Uganda looks to strike down LRA amnesty law
In the trial of former LRA commander Thomas Kwoyelo, the Ugandan government is arguing that the LRA amnesty law is unconstitutional. But guest blogger Ashley Benner warns that striking it down could prolong the LRA crisis.
The controversial trial of former Lord’s Resistance Army commander Thomas Kwoyelo has taken a discouraging turn. The first former LRA rebel to stand trial, Mr. Kwoyelo has applied for amnesty through Uganda’s Amnesty Act of 2000 but has not been granted it. Furthermore, the Ugandan government is now attempting to strike down the Amnesty Act – a vital tool for encouraging LRA commanders and rank-and-file fighters to leave the group – by contending that the law is unconstitutional.Skip to next paragraph
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Since its adoption in 2000, close to 13,000 LRA members have received amnesty under the act. If the country’s Constitutional Court rules that it is unconstitutional, the decision could have devastating impacts on efforts to bring the nearly 25-year-long LRA crisis to an end.
The Kwoyelo trial could mark a crossroads in Uganda’s approach to the LRA conflict – a possible shift to a largely retributive approach to justice. Under the Amnesty Act, current LRA rebels can receive amnesty if they renounce and abandon involvement in the war. Amnesty enables them to leave the group without fear of prosecution and return home where they frequently face many other challenges. Eliminating the possibility for current LRA to receive amnesty would discourage them from defecting and prolong the suffering and rebuilding of communities affected by its violence.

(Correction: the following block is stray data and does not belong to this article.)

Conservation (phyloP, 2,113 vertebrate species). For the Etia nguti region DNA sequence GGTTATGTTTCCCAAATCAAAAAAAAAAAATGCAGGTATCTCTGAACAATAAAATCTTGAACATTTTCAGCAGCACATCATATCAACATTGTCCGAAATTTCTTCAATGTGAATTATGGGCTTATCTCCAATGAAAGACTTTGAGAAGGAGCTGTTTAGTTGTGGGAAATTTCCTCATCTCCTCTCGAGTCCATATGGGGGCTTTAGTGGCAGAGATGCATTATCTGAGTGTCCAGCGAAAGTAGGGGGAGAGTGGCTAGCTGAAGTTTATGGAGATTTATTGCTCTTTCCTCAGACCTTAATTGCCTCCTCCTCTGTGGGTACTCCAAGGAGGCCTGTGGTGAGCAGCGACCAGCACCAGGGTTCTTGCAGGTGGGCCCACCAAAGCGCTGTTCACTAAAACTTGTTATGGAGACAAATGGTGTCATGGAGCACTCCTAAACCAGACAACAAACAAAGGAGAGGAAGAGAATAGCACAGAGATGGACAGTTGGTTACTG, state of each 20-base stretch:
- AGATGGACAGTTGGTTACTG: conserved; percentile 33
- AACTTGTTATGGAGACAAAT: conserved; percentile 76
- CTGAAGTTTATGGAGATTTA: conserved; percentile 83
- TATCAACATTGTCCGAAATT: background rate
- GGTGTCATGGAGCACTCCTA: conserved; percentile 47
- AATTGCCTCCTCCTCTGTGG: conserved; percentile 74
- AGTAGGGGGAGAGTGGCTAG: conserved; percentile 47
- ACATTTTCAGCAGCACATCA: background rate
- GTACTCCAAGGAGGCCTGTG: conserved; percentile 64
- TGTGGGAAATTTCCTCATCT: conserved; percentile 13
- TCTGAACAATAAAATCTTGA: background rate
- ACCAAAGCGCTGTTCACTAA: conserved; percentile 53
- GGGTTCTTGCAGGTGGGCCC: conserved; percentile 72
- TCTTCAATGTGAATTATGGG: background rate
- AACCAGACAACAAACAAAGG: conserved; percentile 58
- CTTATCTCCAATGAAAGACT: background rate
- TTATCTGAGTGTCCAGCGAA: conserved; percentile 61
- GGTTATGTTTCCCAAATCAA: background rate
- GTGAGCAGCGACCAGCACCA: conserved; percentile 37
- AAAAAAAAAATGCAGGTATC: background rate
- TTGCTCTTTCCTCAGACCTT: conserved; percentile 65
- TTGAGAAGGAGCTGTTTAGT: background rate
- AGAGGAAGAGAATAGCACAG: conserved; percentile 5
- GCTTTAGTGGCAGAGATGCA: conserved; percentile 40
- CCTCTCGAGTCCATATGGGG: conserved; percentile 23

The LRA’s long history of forcibly abducting its fighters – both children and adults – makes the conflict different from many others and necessitates an approach that addresses those differences. Such an approach should include criminal justice for those who bear most responsibility, amnesty for others (including those who have been abducted and forced to fight), and traditional justice mechanisms.
However, Uganda’s Principal State Attorney Patricia Mutesi views the Amnesty Act as an instrument of impunity. “The Amnesty Act was supposed to be in place for only a few months, but has been extended all the time,” Mutesi said, according to Radio Netherlands. “Thomas Kwoyelo was caught in a battle with the Ugandan army. As long as all rebels can just get amnesty we have impunity in this country. That must stop.”
During Kwoyelo’s trial, Mutesi has asked the Constitutional Court to deliberate on the constitutionality of the Amnesty Act. She said that it violates Uganda’s international legal obligations and contravenes sections of the country’s constitution. Although it is true that the amnesty was originally supposed to remain in force for no more than six months, it is unclear why it was considered constitutional during those months and is now being contested.